The Triple 7 Expedition team loads onto an airplane at Complete Parachute Solutions in Coolidge, Arizona, in December 2022. Legacy Expeditions photo.
Shortly after New Year’s, a team of 10 veterans plans to race around the globe, completing seven skydives on seven continents in seven days.
If the team succeeds, the Triple 7 Expedition will create a world record for the fastest time for a team to skydive on all seven continents.
But George Silva, a retired Navy corpsman and the expedition’s operations manager, told Coffee or Die Magazine that stumbling blocks could waylay the team on its way to the record.
“Everything’s planned, right?” Silva said. “It’s just there’s some time windows. There’s weather that’s unknown. There’s just all these unknown factors.”
George Silva, a retired Navy corpsman and the Triple 7 Expedition's operations manager, works during the jump team's final training at Coolidge, Arizona, in December 2022. Legacy Expeditions photo.
Logistically, a lot could go wrong with the Triple 7 Expedition. Bad weather could delay skydives, and delayed skydives could cause the jumpers to miss commercial flights between continents.
“That’s when all hell breaks loose, right?” Silva said.
With the Amazing Race-style trip, the Triple 7 Expedition hopes to draw eyes and raise $7 million for Folds of Honor, a US nonprofit that annually provides thousands of scholarships to the families of fallen and wounded veterans, as well as first responders.
The team considered flying on private aircraft but nixed the idea because of cost.
Jariko Denman, a retired Army Ranger and one of the Triple 7 jumpers, comes in to land at a drop zone in Coolidge, Arizona, in December 2022. Legacy Expeditions photo.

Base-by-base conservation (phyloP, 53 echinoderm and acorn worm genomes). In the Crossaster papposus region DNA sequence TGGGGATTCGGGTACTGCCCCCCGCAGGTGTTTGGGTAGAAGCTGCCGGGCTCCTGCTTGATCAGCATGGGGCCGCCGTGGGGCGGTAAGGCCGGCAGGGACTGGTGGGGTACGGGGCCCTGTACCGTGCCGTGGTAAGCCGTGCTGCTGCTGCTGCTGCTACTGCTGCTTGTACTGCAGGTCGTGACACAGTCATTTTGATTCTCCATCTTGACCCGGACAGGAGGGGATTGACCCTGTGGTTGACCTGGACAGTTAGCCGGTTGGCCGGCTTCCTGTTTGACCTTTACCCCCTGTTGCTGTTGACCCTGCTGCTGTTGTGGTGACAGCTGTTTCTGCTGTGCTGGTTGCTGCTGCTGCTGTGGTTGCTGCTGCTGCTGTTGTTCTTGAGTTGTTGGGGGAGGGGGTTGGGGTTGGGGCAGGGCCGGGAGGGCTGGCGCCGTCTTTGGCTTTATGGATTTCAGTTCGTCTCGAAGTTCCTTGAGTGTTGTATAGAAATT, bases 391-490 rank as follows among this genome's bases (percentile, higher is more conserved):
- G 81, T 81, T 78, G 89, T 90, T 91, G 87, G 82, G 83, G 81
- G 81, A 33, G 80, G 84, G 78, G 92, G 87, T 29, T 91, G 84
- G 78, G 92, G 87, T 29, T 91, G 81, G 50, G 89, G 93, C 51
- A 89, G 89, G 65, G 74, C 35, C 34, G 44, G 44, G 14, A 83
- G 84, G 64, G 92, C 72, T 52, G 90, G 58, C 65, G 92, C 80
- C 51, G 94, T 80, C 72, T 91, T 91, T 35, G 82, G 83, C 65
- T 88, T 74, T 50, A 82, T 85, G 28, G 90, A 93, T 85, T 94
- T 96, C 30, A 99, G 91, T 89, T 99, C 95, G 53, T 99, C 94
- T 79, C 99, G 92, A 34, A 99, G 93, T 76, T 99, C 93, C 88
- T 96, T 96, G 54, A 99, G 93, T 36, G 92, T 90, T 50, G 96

“We’re kind of balling on a budget here,” Silva said. “To get a private aircraft that would have been substantially more expensive, so we just did what we had to do to be able to pull this off.”
Flying commercial between continents means that the Triple 7 team will have to wait in lines for airport security and international customs, trust that dozens of bags full of gear aren’t lost, and make rigid departure times between each leg.
The timeline gets particularly tight at the fourth stop in Barcelona, Spain, a leg that begins with an overnight flight from Miami.
“By the time they land in Barcelona, it’s going to be like 7 in the morning, something like that, and they’re going to fly out of Barcelona at 3:35 in the afternoon,” Silva said. “A very short turnaround.”
Inside nine hours, the Triple 7 team will have to arrive in Barcelona, drive an hour to the drop zone, skydive, and then head back to the airport in time to catch the next flight to Cairo, Egypt.
Documentary crew member Will Sharman and operations team member Michelle Ballesteros at the Triple 7 team's Arizona training in October 2022. Legacy Expeditions photo.
“They have to be at the airport at least — well, it says three hours for international flights,” Silva said. “I think we can get away with two hours. It’ll be a tight squeeze.”
Only 10 jumpers will skydive over each continent, but behind the trip is a team of about 15 medical, research, and operations personnel. They’ll troubleshoot travel issues, coordinate with drop zones, monitor weather, and even track down lost baggage. Some will be along for the trip, while others will coordinate from home.
The expedition will also bring along a documentary film team led by Dan Myrick, the director of The Blair Witch Project.
“It’s not just 10 guys going skydiving,” said Glenn Cowan, one of the jumpers. “It takes a village.”
Triple 7 jumpers Glenn Cowan and Mike Sarraille before a skydive at Complete Parachute Solutions in Coolidge, Arizona, in December 2022. Legacy Expeditions photo.
Triple 7 began with Mike Sarraille, a retired Navy SEAL. The project is the latest in a series of far-flung parachuting expeditions Sarraille has launched, including skydives into five of the world’s highest drop zones in the Himalayas in October 2021. He dedicated those jumps to the fallen US service members of Extortion 17 and raised $200,000 for the Special Operations Warrior Foundation.